The Melvins ‘go berzerk’ at 123 Pleasant Street
Published: Friday, September 28, 2012
Updated: Friday, September 28, 2012 07:09
The Melvins played a sold-out show at legendary Morgantown venue 123 Pleasant Street Wednesday night.
People were into it.
West Virginia University history student James Fortuna said the show was a dream come true.
"I went inside, and I couldn’t believe the Melvins were playing," Fortuna said. "It was so sick."
The Melvins are a historic rock band best known for influencing Nirvana. They are currently on a tour that will cover 51 cities in 51 days – a feat that may be a first in the music world.
Morgantown marked the group’s West Virginia pit stop, and they made it a good one.
The show began with a slight audio tease, in which Buzz of the Melvins came on stage, picked up his axe and hit the strings with such precision the walls of the venue moved.
People were struck. Mesmerized, Fortuna recalls closing his eyes and letting the music take him away.
"It was like being on cloud nine, only it was cloud 10," Fortuna said.
The show carried on at a mellow pace at first. The Melvins warmed up the crowd with a slow, heavy progression of notes. They built up tension, and while they played, they did not seem afraid to carry on and keep the crowd waiting for the eventual climax.
And once it hit, it hit.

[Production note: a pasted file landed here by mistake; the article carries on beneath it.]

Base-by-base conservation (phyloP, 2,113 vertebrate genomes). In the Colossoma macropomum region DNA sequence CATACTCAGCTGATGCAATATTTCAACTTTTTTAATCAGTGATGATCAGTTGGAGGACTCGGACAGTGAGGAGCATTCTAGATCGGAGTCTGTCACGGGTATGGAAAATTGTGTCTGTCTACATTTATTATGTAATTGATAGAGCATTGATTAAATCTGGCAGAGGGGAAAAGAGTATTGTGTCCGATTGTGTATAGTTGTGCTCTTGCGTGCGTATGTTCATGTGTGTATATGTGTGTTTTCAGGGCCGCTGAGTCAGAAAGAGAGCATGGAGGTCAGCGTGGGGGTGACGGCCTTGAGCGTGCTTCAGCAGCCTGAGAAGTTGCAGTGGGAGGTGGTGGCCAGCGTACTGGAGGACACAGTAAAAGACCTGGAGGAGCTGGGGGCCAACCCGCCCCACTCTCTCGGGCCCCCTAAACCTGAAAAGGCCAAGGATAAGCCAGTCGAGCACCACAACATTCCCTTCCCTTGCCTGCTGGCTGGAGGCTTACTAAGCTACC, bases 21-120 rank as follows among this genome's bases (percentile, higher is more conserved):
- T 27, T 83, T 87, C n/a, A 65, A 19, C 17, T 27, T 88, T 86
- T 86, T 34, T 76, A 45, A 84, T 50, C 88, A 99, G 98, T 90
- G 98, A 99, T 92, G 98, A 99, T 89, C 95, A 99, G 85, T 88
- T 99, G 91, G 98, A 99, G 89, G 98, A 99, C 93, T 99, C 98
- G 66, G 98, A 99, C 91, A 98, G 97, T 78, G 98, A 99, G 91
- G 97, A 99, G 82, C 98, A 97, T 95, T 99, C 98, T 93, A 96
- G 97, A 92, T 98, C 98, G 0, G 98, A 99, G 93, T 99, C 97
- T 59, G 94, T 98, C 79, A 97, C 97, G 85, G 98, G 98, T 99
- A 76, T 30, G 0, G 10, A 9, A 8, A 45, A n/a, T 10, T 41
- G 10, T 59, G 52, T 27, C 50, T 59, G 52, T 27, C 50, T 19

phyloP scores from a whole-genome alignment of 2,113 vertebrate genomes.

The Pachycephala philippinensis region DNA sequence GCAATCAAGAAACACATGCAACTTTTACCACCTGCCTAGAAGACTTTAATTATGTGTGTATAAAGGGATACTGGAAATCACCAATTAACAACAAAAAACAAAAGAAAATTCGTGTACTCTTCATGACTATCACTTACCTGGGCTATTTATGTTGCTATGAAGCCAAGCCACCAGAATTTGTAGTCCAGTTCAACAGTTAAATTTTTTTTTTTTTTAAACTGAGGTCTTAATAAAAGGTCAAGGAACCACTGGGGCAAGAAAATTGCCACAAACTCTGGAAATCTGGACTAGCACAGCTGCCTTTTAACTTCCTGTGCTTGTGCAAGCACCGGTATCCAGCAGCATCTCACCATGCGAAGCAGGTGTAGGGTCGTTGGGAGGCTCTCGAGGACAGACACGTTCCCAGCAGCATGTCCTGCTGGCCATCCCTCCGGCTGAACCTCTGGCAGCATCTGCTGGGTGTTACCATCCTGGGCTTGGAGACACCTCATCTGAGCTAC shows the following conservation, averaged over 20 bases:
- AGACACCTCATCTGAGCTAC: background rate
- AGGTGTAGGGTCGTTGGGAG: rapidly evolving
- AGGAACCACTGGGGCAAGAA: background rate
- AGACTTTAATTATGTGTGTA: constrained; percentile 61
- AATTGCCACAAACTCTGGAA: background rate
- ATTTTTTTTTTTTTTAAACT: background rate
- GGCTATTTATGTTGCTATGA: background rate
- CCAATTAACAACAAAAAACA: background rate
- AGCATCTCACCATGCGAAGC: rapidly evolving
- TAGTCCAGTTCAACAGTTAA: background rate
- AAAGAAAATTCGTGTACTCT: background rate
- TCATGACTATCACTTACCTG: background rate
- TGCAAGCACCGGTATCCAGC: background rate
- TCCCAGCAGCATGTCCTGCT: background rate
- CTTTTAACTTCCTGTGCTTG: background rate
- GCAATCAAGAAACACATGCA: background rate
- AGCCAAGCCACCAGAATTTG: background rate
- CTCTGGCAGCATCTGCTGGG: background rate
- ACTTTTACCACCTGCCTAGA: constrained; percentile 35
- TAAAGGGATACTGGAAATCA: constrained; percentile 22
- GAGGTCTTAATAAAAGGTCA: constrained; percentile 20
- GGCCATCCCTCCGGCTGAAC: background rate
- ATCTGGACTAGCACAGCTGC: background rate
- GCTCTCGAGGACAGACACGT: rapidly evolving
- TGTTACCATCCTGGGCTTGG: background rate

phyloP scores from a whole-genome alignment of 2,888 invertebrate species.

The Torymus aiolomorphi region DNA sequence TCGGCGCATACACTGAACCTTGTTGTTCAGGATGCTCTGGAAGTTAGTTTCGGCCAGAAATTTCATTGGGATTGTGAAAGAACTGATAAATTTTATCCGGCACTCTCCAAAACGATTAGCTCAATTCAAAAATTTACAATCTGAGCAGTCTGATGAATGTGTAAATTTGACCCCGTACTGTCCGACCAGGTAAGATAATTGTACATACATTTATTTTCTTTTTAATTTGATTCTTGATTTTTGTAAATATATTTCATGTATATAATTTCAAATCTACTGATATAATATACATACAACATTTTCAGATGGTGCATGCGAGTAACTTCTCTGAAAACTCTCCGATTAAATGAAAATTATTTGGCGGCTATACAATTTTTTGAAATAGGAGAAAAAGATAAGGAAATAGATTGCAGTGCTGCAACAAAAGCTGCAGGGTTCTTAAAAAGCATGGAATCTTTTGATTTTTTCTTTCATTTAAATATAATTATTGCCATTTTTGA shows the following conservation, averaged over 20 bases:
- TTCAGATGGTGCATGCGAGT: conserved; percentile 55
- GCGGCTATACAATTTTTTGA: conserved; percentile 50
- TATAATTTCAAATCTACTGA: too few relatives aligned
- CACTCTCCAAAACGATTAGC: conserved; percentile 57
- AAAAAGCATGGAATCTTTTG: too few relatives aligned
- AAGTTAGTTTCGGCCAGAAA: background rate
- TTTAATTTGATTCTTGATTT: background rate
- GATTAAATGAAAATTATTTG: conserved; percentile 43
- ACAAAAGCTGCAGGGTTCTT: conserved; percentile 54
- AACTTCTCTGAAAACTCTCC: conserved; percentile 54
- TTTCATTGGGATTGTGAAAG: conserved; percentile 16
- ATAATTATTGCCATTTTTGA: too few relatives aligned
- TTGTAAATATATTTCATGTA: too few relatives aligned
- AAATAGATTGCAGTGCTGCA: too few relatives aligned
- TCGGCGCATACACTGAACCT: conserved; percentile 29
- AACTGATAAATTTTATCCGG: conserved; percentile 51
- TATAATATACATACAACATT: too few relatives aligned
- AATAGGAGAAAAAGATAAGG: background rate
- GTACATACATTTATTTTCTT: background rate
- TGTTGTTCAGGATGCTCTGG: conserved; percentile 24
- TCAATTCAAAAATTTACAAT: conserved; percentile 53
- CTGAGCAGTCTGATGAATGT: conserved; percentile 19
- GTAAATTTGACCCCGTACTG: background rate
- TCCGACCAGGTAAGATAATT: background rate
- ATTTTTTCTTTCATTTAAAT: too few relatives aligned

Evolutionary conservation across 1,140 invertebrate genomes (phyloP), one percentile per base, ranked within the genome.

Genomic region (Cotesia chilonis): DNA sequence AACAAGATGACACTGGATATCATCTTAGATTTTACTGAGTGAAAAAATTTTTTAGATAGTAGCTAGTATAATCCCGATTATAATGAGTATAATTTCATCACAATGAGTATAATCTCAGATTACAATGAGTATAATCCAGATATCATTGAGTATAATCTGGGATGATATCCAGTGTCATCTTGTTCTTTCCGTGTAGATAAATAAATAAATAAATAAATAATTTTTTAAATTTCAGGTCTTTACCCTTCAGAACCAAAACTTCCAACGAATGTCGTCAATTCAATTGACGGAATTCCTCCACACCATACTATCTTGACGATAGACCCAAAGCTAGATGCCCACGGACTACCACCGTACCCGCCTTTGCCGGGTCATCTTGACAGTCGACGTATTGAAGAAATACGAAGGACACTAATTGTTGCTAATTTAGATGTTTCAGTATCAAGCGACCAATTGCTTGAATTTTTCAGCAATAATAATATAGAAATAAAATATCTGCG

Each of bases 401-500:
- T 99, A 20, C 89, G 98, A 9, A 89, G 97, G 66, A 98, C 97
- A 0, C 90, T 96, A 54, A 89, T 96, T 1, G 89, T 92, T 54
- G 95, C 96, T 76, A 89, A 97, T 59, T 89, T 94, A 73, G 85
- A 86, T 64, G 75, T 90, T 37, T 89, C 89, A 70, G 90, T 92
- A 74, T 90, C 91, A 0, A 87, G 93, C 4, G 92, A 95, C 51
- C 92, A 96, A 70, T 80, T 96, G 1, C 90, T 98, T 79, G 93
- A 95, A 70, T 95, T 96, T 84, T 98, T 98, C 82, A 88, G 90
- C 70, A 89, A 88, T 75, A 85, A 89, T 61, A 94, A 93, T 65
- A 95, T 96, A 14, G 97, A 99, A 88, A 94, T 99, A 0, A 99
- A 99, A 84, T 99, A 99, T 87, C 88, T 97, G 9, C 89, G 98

A charismatic young man with curly hair went along with the build of the notes. He began leaping up and down as the excitement drew near, and after a certain point, he moved toward the front of the crowd and linked arms with a buddy.
The band rocked back and forth, egging the crowd on. They wanted chaos.
Nearby members of the audience showed resistance to the curly-haired music lover and pushed back. The shoves were read as menacing. A punch was thrown, and the curly-haired man was struck.
Luckily, though, a fight was snuffed out before it could begin, and the show moved along.
The crowd stood at attention, and heads began to bob.
At moments, the Melvins’ sound would reach its peak, and the riffs would rage on, but overall the band strung out its set into a melodic piece, undermining the expected quick in-and-out thrash experience.
I found it quite intriguing, and it showed these artists as more than just the grunge-punk hybrid they are commonly made out to be.
The night concluded in heavy applause.
A relatively new band known as Tweak Bird took the stage before the main act and impressed the veteran crowd with their own brand of garage rock.
A two-piece band, Tweak Bird’s drummer really stuck out throughout the performance – he was simply fun to watch.
As I left, the show seemed to sink in as quite a unique thing to watch.
Morgantown was lucky to host such an event.